Do You Need a Living Will?

By Tanya Roth, Esq. on February 21, 2013 | Last updated on March 21, 2019

Did you know that most Americans don't have a living will?

A living will is not the same thing as a "conventional" will, which is a document that lays out your wishes for the disposition of your property. It can contain other "dying wishes" as well.

A living will doesn't necessarily relate to your dying wishes. It relates more to your living wishes. That's why it's called a living will.

Now, why would you need your living wishes spelled out?

Reasons to Draft a Living Will

There comes a time for some when they are not able to speak for themselves. This could be due to any form of incapacity.

Incapacity refers to the inability to make a decision or to enter into a legal contract. The idea is that one is not able vocalize one's wishes adequately.

There are many situations in which one could be deemed incapacitated. For example, in some cases, a person with dementia or Alzheimer's may be incapacitated. Similarly, a person in a coma is alive but unable to enter into any legal contracts.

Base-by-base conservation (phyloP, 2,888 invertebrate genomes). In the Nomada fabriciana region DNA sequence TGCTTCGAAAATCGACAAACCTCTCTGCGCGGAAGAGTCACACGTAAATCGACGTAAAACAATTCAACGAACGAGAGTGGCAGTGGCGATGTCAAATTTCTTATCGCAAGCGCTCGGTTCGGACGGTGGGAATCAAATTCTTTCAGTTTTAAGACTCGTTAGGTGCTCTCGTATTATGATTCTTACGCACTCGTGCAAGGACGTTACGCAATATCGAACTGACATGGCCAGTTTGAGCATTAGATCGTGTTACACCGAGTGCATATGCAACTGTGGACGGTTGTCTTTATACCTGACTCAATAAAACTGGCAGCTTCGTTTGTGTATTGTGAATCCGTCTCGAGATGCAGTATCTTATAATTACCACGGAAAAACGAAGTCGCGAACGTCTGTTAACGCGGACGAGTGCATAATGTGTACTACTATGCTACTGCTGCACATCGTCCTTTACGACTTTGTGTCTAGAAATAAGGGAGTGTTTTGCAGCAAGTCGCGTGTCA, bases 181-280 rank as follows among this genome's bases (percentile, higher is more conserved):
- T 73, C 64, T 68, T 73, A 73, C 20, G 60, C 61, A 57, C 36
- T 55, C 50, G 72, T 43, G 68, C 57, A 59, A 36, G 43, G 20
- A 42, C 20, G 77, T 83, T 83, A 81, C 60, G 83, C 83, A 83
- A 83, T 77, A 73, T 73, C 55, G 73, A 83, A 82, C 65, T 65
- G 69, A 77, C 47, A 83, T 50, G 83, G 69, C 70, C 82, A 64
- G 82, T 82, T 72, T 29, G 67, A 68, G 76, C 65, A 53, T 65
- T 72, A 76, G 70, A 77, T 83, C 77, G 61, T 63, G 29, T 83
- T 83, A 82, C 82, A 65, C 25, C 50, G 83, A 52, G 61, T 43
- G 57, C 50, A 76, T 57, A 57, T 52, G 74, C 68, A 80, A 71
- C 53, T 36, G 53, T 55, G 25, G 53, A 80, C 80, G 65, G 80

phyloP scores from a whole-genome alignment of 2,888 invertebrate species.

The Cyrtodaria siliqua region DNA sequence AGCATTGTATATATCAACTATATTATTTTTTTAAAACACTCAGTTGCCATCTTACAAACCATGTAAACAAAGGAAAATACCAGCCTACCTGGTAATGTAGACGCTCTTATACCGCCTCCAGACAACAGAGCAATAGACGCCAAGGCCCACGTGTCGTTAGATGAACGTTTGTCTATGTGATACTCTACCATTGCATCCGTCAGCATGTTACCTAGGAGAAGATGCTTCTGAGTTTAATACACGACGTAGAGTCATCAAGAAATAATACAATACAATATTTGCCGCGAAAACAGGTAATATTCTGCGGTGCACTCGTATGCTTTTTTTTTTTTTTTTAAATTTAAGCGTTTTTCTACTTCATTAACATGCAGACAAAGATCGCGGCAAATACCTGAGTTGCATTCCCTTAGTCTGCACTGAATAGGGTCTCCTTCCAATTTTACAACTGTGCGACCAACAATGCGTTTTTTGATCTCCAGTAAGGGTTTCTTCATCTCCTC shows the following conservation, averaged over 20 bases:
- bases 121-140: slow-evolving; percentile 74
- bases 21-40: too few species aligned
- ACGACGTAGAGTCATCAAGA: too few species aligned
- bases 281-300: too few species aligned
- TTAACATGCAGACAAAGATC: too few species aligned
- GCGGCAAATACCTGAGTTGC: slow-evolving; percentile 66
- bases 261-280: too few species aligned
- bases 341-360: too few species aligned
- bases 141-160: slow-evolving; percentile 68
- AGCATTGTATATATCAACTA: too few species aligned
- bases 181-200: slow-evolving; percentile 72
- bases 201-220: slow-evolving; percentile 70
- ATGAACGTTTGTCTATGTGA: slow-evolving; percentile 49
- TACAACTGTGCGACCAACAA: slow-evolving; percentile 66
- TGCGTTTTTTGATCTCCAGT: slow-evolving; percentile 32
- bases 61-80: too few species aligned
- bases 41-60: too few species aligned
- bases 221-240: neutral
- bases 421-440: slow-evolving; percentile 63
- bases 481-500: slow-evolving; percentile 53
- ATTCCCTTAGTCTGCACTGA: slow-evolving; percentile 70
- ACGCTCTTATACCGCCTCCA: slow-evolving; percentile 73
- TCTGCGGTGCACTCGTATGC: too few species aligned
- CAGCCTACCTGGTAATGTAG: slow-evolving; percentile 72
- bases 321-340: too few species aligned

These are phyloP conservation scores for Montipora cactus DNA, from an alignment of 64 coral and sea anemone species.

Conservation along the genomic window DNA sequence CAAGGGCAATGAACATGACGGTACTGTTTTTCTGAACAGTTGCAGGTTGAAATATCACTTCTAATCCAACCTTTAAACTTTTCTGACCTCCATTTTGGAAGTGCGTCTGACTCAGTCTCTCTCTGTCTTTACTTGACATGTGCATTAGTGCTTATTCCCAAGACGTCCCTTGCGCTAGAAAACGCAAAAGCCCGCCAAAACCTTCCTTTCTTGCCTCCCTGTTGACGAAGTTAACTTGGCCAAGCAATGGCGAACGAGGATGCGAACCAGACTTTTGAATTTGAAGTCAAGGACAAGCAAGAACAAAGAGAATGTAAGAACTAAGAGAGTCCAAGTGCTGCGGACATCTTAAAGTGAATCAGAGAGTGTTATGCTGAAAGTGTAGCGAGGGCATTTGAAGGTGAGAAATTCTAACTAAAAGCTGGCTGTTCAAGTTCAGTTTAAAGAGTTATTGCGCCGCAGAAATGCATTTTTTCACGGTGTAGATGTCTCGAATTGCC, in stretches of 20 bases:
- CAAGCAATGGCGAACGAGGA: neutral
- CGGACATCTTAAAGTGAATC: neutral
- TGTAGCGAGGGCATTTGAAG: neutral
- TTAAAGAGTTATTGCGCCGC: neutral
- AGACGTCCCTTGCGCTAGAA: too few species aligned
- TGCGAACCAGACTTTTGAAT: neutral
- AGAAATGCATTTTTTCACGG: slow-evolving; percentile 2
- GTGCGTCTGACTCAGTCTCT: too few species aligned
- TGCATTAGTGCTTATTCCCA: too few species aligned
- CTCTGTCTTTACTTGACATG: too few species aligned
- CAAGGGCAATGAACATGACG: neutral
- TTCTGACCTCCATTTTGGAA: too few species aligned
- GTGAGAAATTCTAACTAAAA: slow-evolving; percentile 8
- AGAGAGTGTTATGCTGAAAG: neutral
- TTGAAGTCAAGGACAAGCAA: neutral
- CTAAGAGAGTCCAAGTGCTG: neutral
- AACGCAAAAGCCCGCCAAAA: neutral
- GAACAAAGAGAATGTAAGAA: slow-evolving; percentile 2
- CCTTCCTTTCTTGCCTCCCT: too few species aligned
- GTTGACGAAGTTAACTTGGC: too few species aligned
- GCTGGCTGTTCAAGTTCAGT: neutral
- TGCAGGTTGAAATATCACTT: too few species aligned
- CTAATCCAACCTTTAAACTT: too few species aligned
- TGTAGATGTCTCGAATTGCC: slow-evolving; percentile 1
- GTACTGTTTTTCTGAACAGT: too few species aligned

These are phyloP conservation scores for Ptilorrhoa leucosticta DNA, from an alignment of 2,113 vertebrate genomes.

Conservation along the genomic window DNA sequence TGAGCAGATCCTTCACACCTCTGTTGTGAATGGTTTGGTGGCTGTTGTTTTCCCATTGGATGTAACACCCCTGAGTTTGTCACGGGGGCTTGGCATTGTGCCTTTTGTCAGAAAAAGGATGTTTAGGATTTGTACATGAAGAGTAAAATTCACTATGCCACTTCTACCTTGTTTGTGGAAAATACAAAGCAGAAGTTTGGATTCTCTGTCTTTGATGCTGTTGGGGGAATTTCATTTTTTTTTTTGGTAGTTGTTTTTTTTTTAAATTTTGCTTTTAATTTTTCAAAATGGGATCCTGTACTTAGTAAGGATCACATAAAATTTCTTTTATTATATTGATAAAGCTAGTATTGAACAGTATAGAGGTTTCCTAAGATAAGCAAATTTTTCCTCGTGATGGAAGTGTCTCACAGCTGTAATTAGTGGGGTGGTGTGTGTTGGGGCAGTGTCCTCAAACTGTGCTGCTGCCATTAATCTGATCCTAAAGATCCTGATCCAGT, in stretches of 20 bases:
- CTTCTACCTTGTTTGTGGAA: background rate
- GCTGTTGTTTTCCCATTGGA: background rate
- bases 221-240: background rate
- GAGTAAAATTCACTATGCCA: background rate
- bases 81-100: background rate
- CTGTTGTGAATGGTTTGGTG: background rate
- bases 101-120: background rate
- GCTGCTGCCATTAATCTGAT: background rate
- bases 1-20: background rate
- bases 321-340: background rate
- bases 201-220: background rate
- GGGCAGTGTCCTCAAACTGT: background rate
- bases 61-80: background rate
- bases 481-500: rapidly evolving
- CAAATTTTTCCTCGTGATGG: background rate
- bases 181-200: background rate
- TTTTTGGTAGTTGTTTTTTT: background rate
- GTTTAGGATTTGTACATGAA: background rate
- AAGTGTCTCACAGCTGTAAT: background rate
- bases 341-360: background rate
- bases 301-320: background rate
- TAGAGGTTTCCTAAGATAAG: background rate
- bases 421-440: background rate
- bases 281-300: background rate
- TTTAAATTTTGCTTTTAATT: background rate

While incapacitated, you may still need to address certain legal issues. That's what a living will is for -- to lay out your wishes during such a time. The word "living will" is sometimes used interchangably with "health care directive" or "health care power of attorney."

If you don't have a living will, then you might be leaving your loved ones to deal with some difficult decisions without your input.

Drafting a Living Will

A living will may designate someone to speak and make decisions on your behalf. This person has whats called a "springing" power of attorney, which "springs up" when you're incapacitated. The living will might also state your end-of-life wishes, such as when to pull the plug on life support.

You might be afraid that the living will could empower someone to act on your behalf when you're well and capable. After all, how hard can it be to get a doctor who will declare you incompetent?

No worries there. A good estate planning lawyer will help you draft your living will to address what "incapacity" means. Sometimes, you can designate a specific doctor to decide. Or, you can even designate a panel of loved ones to decide whether or not you're incapacitated.

Living wills are important, so you'll want to become more familiar with them before you dive into drafting one. Check out FindLaw's section on Living Wills to learn more.

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